There was a time, not too long ago, when the typewriter and notebook ruled, and the computer as an everyday tool was simply a vision. Revolution in the Valleytraces this vision back to its earliest roots: the hallways and backrooms of Apple, where the groundbreaking Macintosh computer was born. The book traces the development of the Macintosh, from its inception as an underground skunkworks project in 1979 to its triumphant introduction in 1984 and beyond.
The stories inRevolution in the Valleycome on extremely good authority.
That's because author Andy Hertzfeld was a core member of the team that built the Macintosh system software, and a key creator of the Mac's radically newuser interface software. One of the chosen few who worked with the mercurial Steve Jobs, you might call him the ultimate insider.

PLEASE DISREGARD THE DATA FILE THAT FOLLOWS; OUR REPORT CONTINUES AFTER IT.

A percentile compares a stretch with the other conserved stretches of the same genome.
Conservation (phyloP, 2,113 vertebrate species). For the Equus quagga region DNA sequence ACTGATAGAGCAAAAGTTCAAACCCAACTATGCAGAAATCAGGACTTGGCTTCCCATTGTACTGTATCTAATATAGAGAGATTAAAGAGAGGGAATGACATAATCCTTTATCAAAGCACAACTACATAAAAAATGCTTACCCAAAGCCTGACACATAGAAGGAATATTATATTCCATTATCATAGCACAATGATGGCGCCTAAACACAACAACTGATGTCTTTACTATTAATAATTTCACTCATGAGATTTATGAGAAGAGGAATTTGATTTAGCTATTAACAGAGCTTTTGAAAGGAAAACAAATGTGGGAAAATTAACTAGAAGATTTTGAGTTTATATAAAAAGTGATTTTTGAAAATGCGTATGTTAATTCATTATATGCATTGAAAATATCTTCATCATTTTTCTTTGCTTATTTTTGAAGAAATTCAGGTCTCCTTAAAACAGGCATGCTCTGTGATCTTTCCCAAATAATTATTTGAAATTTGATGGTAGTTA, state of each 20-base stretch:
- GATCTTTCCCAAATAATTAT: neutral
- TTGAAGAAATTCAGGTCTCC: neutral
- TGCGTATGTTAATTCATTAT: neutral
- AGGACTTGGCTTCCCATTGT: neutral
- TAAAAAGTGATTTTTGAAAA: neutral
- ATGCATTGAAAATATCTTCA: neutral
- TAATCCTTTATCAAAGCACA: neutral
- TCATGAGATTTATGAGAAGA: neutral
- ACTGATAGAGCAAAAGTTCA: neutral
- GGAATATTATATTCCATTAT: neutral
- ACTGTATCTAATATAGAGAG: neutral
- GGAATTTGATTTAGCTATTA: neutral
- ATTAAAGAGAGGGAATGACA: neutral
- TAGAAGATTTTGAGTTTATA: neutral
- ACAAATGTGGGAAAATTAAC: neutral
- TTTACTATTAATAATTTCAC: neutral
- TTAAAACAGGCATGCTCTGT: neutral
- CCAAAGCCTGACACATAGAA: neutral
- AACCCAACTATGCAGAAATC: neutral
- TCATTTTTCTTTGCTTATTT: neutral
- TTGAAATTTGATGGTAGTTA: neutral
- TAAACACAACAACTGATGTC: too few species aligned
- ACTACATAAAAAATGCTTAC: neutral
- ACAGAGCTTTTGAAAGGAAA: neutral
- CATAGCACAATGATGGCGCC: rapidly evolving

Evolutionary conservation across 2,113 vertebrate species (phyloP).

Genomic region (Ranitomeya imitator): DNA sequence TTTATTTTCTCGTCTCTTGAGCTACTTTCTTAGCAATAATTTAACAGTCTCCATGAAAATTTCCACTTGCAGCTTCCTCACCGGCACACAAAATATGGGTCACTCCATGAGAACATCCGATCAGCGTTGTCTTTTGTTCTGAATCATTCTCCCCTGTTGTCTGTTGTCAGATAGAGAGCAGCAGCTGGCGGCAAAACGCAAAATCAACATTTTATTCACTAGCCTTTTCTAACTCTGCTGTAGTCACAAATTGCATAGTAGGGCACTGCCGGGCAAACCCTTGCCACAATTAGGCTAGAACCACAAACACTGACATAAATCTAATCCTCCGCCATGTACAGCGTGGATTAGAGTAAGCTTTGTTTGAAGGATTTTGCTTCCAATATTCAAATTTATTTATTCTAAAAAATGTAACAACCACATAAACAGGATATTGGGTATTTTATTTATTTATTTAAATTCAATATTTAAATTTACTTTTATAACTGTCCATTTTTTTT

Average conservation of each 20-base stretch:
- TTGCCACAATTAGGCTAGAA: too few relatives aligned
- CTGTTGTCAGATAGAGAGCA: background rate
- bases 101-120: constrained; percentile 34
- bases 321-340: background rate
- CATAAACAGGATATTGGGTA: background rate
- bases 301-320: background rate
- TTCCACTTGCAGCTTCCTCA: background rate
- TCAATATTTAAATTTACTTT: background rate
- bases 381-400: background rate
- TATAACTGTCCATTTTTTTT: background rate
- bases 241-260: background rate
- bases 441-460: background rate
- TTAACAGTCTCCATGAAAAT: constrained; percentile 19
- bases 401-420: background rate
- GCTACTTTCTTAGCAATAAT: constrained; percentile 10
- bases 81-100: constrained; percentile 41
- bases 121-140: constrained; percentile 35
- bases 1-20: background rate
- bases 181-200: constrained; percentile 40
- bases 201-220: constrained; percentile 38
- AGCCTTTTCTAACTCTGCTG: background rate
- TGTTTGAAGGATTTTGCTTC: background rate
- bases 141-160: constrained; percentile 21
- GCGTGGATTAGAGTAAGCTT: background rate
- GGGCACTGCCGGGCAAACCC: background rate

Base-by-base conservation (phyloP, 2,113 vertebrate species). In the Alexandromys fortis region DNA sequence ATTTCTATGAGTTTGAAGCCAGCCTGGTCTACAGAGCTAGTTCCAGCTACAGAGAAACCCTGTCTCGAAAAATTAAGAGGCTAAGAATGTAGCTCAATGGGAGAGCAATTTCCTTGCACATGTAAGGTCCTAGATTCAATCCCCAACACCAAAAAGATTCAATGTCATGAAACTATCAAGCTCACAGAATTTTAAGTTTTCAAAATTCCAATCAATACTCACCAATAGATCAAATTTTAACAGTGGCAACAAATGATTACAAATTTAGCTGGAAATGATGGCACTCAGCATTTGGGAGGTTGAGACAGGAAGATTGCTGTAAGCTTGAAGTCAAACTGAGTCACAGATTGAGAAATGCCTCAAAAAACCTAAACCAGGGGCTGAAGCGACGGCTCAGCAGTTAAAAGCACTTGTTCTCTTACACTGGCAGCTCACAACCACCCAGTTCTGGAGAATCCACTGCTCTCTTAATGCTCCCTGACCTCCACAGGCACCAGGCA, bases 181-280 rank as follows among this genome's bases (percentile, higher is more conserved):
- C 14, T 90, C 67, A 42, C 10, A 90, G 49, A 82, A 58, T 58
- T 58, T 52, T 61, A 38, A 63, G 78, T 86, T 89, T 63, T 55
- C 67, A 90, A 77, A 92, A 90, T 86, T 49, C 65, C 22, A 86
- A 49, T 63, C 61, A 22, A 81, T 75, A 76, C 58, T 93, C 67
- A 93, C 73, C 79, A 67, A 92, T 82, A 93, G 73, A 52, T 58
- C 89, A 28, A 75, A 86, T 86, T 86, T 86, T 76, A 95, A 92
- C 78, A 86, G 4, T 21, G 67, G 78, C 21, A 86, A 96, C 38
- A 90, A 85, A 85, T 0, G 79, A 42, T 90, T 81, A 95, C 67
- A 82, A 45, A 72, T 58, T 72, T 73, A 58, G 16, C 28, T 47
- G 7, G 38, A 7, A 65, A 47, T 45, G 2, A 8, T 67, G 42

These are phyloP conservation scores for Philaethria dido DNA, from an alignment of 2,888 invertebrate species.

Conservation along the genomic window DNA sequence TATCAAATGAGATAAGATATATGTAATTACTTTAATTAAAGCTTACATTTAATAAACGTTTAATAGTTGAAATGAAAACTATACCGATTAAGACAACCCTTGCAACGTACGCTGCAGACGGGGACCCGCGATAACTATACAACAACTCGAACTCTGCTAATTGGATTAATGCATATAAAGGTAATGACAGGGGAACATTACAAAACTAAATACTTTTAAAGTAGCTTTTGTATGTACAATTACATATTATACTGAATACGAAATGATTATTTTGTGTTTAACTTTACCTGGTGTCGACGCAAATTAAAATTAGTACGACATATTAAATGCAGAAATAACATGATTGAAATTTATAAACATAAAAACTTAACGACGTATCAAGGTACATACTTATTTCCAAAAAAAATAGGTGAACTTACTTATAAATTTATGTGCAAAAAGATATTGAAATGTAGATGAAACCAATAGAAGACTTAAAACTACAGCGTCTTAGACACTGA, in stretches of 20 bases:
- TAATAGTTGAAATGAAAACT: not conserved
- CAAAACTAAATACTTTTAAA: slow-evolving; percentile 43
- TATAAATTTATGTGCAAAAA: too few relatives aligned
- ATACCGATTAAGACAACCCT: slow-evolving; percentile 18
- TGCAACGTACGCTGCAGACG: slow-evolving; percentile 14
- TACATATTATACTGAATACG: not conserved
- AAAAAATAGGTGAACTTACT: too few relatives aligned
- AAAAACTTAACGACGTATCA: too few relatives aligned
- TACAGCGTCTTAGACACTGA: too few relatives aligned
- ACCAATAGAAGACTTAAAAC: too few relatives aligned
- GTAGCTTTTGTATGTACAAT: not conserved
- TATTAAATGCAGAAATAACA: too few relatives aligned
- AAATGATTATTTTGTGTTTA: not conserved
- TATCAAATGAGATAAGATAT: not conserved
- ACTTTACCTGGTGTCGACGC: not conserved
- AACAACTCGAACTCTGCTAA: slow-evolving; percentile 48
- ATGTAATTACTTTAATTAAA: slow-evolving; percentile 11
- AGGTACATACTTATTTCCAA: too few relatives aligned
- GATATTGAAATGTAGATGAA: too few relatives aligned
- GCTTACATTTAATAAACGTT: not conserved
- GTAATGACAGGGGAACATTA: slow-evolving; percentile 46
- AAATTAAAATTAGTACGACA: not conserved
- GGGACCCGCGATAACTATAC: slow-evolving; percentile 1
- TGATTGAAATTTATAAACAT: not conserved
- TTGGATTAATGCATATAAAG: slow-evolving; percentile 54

WhenRevolution in the Valleybegins, Hertzfeld is working on Apple's first attempt at a low-cost, consumer-oriented computer: the Apple II.
He sees that Steve Jobs is luring some of the company's most brilliant innovators to work on a tiny research effort the Macintosh. Hertzfeld manages to make his way onto the Macintosh research team, and the rest is history.
Through lavish illustrations, period photos (many never before published), and Hertzfeld's vivid first-hand accounts, Revolution in the Valleyreveals what it was like to be there at the birth of the personal computer revolution.
The story comes to life through the book's portrait of the talented and often eccentric characters who made up the Macintosh team. Now, over 20 years later, millions of people are benefiting from the technical achievements of this determined and brilliant group of people.